The period of beginning

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“Domine, quo vadis?”, Annibale Carraci, 1601-1602

At present, humanity appears dominated by the dread of the catastrophe of civilization, that Apocalyptic conflagration of all things spoken of in the last book of the Bible. The media, print, visual, and digital seem to constantly reflect this fascination of a cultural suicide, an abortion of the process of historical progress begun since the emergence of modernity starting upon the period of the Renaissance. Today, the question that seems to preoccupy man is whether Western civilization is in decline as its ideological power is threatened by cultural dissolution and its economic hegemony by the rise of the Orient.

In the third millennium since the advent of Christianity, it appears that the religion that has had the most revolutionary imprint on human history is experiencing a decline and thus seems concerned with the thought of the end of the world. But for the Christian, embarking on the age that dawns it is necessary to treat the contemporary times as a period of beginning, of a new Incarnation – it is for mankind an opportunity to look past its own failures and address the challenges of the century with a fresh spirit that sees beyond the writings of the prophets and into the novelty of an age of wonders, that fulfills the Adamic promise of the domination of man on creation and the fulfillment of that dispensation of nature that aspires for the finality of civilization.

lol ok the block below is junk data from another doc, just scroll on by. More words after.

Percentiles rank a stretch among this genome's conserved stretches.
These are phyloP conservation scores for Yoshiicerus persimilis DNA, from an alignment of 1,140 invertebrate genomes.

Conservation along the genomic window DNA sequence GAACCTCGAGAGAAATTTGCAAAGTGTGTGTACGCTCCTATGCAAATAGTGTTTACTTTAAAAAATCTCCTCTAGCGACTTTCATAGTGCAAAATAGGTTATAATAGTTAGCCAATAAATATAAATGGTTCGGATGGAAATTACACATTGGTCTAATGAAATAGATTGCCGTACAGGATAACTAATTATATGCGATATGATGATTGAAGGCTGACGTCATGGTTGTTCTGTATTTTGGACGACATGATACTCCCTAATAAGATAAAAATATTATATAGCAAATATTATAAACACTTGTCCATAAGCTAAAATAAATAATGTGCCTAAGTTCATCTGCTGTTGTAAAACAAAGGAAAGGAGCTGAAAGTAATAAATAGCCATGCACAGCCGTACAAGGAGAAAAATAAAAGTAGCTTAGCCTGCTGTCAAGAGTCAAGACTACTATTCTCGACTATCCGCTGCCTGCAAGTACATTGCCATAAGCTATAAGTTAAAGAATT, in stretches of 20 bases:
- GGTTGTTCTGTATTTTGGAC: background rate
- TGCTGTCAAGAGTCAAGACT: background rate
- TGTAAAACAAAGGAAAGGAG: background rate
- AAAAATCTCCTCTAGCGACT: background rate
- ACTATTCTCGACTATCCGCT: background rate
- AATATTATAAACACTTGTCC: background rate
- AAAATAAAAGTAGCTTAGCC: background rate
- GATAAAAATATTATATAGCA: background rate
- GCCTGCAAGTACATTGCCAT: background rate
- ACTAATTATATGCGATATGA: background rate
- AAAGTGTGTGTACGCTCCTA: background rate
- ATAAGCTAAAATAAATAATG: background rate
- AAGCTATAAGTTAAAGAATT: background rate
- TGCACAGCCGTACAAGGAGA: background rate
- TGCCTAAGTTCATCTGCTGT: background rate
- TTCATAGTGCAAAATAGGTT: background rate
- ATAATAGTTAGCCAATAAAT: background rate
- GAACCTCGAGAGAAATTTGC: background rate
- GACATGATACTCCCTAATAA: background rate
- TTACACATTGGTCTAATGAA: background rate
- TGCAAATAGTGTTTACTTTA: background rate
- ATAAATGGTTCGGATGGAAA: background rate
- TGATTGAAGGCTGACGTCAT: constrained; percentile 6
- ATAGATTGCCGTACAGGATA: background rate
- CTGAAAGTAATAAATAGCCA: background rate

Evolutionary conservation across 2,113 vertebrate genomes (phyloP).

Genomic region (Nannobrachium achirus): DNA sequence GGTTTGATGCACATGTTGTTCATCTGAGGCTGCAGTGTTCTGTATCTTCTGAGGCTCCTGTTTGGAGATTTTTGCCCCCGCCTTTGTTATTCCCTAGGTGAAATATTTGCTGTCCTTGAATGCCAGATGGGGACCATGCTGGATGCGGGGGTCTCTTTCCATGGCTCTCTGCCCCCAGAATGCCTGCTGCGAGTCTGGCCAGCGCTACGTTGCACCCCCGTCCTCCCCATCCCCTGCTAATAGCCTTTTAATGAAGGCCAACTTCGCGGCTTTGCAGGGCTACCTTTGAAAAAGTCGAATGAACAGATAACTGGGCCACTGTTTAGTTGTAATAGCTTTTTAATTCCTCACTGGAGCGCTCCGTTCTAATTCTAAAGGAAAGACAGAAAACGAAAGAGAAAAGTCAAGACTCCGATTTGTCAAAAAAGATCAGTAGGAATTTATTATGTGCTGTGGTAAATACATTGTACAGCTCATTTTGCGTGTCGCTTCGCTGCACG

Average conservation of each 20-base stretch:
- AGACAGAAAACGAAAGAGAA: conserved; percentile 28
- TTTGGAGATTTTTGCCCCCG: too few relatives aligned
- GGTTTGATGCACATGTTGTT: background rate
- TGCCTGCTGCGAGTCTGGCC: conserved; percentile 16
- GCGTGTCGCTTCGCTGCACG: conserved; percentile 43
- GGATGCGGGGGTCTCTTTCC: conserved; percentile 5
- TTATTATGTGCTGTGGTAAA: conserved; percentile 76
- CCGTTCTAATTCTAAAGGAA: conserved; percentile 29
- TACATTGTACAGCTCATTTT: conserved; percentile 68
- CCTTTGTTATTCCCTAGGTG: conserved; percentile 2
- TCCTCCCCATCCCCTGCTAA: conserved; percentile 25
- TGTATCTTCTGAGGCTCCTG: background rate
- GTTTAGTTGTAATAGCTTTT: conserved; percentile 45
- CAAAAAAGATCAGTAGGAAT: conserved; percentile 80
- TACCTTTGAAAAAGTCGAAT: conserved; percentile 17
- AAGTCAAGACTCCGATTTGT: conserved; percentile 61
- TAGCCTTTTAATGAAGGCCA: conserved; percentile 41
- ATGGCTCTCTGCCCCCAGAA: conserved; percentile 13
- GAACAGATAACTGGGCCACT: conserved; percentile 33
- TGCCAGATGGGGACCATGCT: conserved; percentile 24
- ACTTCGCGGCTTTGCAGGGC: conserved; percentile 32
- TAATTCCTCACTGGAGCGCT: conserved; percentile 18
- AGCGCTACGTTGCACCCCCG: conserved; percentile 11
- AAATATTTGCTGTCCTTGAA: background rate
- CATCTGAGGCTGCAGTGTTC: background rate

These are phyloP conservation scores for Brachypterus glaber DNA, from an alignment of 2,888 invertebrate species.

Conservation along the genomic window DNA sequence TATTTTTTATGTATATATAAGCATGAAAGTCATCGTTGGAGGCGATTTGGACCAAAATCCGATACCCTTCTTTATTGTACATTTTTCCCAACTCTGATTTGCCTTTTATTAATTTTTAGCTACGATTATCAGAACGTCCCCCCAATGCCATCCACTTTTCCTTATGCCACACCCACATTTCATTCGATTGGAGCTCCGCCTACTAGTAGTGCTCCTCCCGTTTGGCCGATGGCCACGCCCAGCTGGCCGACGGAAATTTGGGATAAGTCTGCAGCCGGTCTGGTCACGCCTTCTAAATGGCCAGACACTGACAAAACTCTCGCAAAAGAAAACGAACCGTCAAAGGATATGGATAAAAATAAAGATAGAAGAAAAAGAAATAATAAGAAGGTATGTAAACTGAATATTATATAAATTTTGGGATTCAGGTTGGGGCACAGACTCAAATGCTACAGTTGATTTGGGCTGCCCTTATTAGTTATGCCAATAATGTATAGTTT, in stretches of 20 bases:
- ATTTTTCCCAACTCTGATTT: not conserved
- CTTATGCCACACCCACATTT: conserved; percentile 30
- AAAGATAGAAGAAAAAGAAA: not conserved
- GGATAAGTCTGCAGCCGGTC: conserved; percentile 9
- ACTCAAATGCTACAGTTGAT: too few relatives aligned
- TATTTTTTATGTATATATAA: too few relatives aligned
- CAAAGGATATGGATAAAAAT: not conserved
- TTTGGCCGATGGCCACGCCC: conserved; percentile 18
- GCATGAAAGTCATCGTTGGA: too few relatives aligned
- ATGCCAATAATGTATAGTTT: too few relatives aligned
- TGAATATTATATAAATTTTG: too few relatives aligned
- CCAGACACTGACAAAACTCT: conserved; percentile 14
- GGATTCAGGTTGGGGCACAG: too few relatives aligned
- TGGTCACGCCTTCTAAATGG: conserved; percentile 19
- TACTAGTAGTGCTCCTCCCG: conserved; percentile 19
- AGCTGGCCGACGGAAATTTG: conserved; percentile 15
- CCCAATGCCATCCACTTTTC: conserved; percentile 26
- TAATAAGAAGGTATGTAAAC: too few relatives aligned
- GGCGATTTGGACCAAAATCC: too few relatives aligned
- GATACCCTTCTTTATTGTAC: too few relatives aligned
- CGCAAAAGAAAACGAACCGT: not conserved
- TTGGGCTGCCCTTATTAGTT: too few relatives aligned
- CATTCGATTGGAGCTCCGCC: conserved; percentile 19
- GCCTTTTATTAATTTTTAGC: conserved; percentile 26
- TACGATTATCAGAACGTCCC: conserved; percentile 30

It is necessary to present as such, a novel conception of history that conceives the “struggle for life’’ beyond the volitional aspect, that awaits the final conflagration of all things in a trial of Judgement and enter into a spirit of discovery that is literary, favoring human life thus, as an adventure, a movement towards the realizations of the potencies inherent to the human nature – it is a conception inherited from the comprehension that the human person is inherently good though imperfect and necessitates the education of society in his animal, moral, and spiritual formation.

Progress is possible for humanity if human history transitions as literature, as fantasy,  in which true scholarship is found in the discovery of the cosmos and the domestication of human habit by the conscious effort of culture. It is the novel understanding that the true enemy of man may not be Satan, but rather, Death, mortality – evidently, a movement towards immortality.

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